Over the past three years, a team of international researchers has developed a set of “extensions” that can be plugged in to the PRINCE model in order to produce policy-relevant macroindicators for hazardous chemicals-related pressures around the world linked with Swedish consumption.
These indicators break new ground in several ways:
The PRINCE hazardous chemicals indicators attempt to address several key challenges. The first is the large and growing range of chemical compounds currently being used. Each of these compounds may have very different toxicity characteristics, with some lethal in tiny doses and others only moderately toxic in large quantities, and affecting different environments and different organisms in different ways. The “cocktail effects” of different chemicals in combination add another dimension of uncertainty. Finally, there is the diversity of reporting and regulatory systems, management practices and compliance around the world.
Three of the indicators use different ways to capture a big picture of chemical-related pressures due to Swedish consumption. Two others zero in on two classes of hazardous chemicals that are topics of particular concern in relation to food and agriculture: pesticides and antimicrobial veterinary medicines. The indicators draw on different data sets and use somewhat different methodologies, and consequently have their own strengths and weaknesses. The indicators are described below. Data sources for each indicator are shown in the table below.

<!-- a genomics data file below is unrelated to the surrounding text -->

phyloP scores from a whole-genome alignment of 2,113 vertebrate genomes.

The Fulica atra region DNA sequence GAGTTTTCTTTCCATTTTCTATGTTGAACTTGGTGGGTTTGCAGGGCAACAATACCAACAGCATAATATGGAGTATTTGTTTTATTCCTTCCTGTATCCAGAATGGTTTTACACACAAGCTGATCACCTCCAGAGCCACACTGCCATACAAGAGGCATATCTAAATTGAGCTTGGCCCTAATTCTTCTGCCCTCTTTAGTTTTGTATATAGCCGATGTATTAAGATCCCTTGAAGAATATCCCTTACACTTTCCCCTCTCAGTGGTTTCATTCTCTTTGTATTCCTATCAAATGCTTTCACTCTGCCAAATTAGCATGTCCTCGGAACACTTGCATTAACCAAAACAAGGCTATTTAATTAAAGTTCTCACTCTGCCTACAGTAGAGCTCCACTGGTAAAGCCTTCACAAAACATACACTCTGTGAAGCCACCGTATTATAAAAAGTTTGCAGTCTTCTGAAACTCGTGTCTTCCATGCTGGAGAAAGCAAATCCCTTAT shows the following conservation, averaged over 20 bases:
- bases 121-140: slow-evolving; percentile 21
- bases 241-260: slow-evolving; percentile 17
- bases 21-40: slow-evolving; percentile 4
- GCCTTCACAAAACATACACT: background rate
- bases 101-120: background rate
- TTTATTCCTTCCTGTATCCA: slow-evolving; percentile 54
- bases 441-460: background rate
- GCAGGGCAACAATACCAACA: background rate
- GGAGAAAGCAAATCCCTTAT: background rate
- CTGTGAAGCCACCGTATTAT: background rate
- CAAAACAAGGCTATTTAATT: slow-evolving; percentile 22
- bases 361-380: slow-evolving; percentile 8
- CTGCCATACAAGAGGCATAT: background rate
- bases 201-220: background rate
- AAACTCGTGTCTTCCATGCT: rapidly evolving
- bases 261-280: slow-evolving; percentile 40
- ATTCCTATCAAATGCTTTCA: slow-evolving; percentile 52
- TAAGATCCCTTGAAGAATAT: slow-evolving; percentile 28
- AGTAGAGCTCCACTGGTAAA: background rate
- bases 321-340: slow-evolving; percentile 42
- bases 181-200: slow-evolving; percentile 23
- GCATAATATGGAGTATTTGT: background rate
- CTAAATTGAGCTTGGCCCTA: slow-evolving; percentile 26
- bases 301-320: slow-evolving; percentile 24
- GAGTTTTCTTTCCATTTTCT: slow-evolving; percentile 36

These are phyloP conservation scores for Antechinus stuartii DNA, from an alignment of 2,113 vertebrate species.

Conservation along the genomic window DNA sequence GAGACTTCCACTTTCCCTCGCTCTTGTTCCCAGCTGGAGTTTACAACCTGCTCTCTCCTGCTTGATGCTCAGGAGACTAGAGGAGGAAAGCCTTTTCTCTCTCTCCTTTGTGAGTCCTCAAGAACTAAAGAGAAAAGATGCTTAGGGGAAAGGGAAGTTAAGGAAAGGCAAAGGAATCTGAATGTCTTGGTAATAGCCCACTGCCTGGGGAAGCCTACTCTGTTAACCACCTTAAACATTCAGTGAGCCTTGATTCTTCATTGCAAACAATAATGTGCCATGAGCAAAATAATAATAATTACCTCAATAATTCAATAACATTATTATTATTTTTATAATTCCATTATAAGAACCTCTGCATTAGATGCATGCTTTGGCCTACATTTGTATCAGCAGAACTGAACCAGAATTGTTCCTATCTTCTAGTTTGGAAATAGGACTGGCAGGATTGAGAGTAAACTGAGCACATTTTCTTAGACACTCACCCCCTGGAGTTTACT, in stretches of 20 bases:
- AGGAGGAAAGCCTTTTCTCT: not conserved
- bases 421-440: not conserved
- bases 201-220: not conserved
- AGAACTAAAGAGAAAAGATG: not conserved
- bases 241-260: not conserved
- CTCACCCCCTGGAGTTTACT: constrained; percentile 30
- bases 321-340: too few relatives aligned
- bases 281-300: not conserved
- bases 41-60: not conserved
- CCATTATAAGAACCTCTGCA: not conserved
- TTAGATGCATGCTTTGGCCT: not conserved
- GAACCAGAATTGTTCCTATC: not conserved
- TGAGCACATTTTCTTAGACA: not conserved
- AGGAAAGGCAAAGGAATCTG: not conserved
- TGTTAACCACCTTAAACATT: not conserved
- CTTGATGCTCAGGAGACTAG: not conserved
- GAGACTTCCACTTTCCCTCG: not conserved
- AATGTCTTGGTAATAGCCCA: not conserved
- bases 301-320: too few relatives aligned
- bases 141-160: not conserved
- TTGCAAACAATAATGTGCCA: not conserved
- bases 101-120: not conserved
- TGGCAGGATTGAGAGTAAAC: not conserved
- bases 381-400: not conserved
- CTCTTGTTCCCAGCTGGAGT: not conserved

|Use of hazardous chemical products||t. product (per hazard class) / yr||System of Economic and Environmental Accounts (Statistics Sweden)|
|Use of pesticides||t. a.i. /yr||FAOSTAT|
|Use of veterinary medicine||t. a.i. /yr||ESVAC|
|Emissions of hazardous substances||t. a.i. / yr||EXIOBASE, E-PRTR and PRTR|